The Ave Maria Bond Fund comes in two classes, I and R. The ticker symbols are AVEFX, and AVEHX. Except for the initial minimum investment required, fund capitalization and return, the two funds are quite similar in scope, objective and investment and are considered the same mutual fund. Moreover, the Ave Maria Bond Fund is a socially conscious, low risk mutual fund that was initiated in 2003 and has since provided yearly positive returns for its investors.
In so far as mutual funds go, the Ave Maria Bond Fund is relatively small with $45.9 million in assets according to its 2009, Q1 report. The AVEFX fund has a minimum initial investment of $1,000.00, is strongly advised by Schwartz Investment Counsel, Inc. and only invests in companies that promote Catholic principles and/or beliefs. Investments held by the Ave Maria Bond Fund include companies such as Kellog, United Tech Corp. and Treasury Inflation Protected Securities (TIPS). (AVEFX Q1 Summary)
The largest amount of the Ave Maria Bond Fund portfolio’s bond investments are in A rated bonds with the remainder in higher rated bonds except for a limited percentage in BBB rated bonds. A significant cash position is held in the fund along with common stock and investment in U.S. Agencies. The fund has a small dividend
AVE MARIA BOND FUND PERFORMANCE:
This fund is relatively safe, low risk, liquid and provides a small return after inflation and the .7 percent expense ratio is calculated in. The funds value per share has ranged approximately between $9-10.50 since the fund’s inception and at the time this article was written in 2009. Additionally, the fund is no load and as mentioned has never produced a negative average annual return to date.
MorningStar rates the Ave Maria Bond Fund with 3 out of 5 stars whereas Lipper rates the fund with its highest score for performance in several categories including tax efficiency, expense management, total return, preservation of capital and consistent returns. (lipperweb.com). The fund also won the 2009 Lipper award.
A point of note regarding the Ave Maria Bond Fund is its low turnover ratio in comparison to the category of mutual funds in which it operates. This and other qualities of sound management appear to be what the Lipper ratings system looks for whereas the MorningStar ratings may place more emphasis on total returns in comparison to other mutual funds in the same category.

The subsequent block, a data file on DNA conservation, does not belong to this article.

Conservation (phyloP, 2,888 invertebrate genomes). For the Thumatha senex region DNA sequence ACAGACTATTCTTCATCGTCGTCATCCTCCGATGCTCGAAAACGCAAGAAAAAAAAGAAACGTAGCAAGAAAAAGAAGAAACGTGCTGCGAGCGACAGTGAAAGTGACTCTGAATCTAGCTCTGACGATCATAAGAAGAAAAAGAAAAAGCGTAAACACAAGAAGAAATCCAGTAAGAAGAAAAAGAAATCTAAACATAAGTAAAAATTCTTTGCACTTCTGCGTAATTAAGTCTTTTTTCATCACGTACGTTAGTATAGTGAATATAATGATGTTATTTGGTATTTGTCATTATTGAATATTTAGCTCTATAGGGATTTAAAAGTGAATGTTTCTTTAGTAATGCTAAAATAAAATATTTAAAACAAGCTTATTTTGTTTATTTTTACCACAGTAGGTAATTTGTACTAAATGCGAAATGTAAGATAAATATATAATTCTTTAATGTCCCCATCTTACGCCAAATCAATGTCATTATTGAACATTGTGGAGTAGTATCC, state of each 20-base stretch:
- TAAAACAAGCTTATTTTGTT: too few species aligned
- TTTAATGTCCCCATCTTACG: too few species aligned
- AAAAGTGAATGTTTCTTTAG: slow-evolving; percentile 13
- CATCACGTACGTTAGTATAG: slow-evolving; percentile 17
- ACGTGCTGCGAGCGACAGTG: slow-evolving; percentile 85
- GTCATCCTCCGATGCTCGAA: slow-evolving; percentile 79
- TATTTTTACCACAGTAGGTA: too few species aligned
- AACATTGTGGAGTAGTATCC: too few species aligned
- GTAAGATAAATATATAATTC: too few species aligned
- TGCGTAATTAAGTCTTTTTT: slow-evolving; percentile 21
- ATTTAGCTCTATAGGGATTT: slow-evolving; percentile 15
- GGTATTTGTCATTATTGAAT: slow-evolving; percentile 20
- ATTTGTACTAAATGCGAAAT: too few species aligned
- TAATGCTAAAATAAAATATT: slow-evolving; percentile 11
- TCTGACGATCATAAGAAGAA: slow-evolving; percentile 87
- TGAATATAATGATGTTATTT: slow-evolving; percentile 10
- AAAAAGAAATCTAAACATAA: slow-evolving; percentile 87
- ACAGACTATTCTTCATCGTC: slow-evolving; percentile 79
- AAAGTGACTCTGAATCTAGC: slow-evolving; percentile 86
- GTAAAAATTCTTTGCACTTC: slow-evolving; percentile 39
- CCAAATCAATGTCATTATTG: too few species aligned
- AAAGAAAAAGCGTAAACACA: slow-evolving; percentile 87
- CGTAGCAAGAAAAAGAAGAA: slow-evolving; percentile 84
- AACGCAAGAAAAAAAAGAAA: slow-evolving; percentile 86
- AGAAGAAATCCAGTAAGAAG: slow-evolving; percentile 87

COMPETITIVE POSITIONING OF THE AVA MARIA BOND FUND:
Despite the Ave Maria Bond Fund’s high marks from Lipper, the fund’s returns leave more to be desired as evident with the funds ranking against similar funds within the same category and in comparison to the applicable bond index. Moreover, there are currently 1180 similar or competing funds, approximately 33 percent of which have higher returns both at present and historically. (finance.yahoo.com) However, the 67th percentile ranking given to the fund is also its second highest in its history from a low of 27 percent. This is also in accordance with the MorningStar 3 star ranking which places the fund between the 32.5th-67.5th percentile of which the Ave Maria Fund scores close to a 4 star rating. Although the fund has consistently provided a positive return, it has also consistently performed below, until recently, the Barclays Capital Intermediate Gov/Credit Index according to the Ave Maria Bond Fund Q1 2009 report. (avemariafund.com)
The Ave Maria Bond Fund AVEFX and AVEHX is an average performing, low risk, minimal expense mutual fund. The fund advocates Catholic values and socially conscience investing and is heavily invested in U.S. Government financial instruments, such as bonds and treasury inflation protected securities. Other positions the portfolio takes are corporate bonds, and corporate equity. There are some differences between the two classes of Ave Maria Bond Funds including a .29 percent difference in five year return, a $9,000.00 difference in minimum initial investment and a few hundred million dollars in capitalization.
The fund appears to be well managed, and both fiscally and socially responsible. In light of this and the fund’s low risk nature, this fund may be a better place to store money than under a mattress. It has consistently returned more than inflation and the expense costs of managing the fund. However, the Ave Maria Bond Fund’s performance is low compared to top performing financial instruments in its class and other potential investments. For those seeking more responsible investing and low risk with fair return, the Ava Maria Bond Fund may be worth considering.
Date of record: June 2009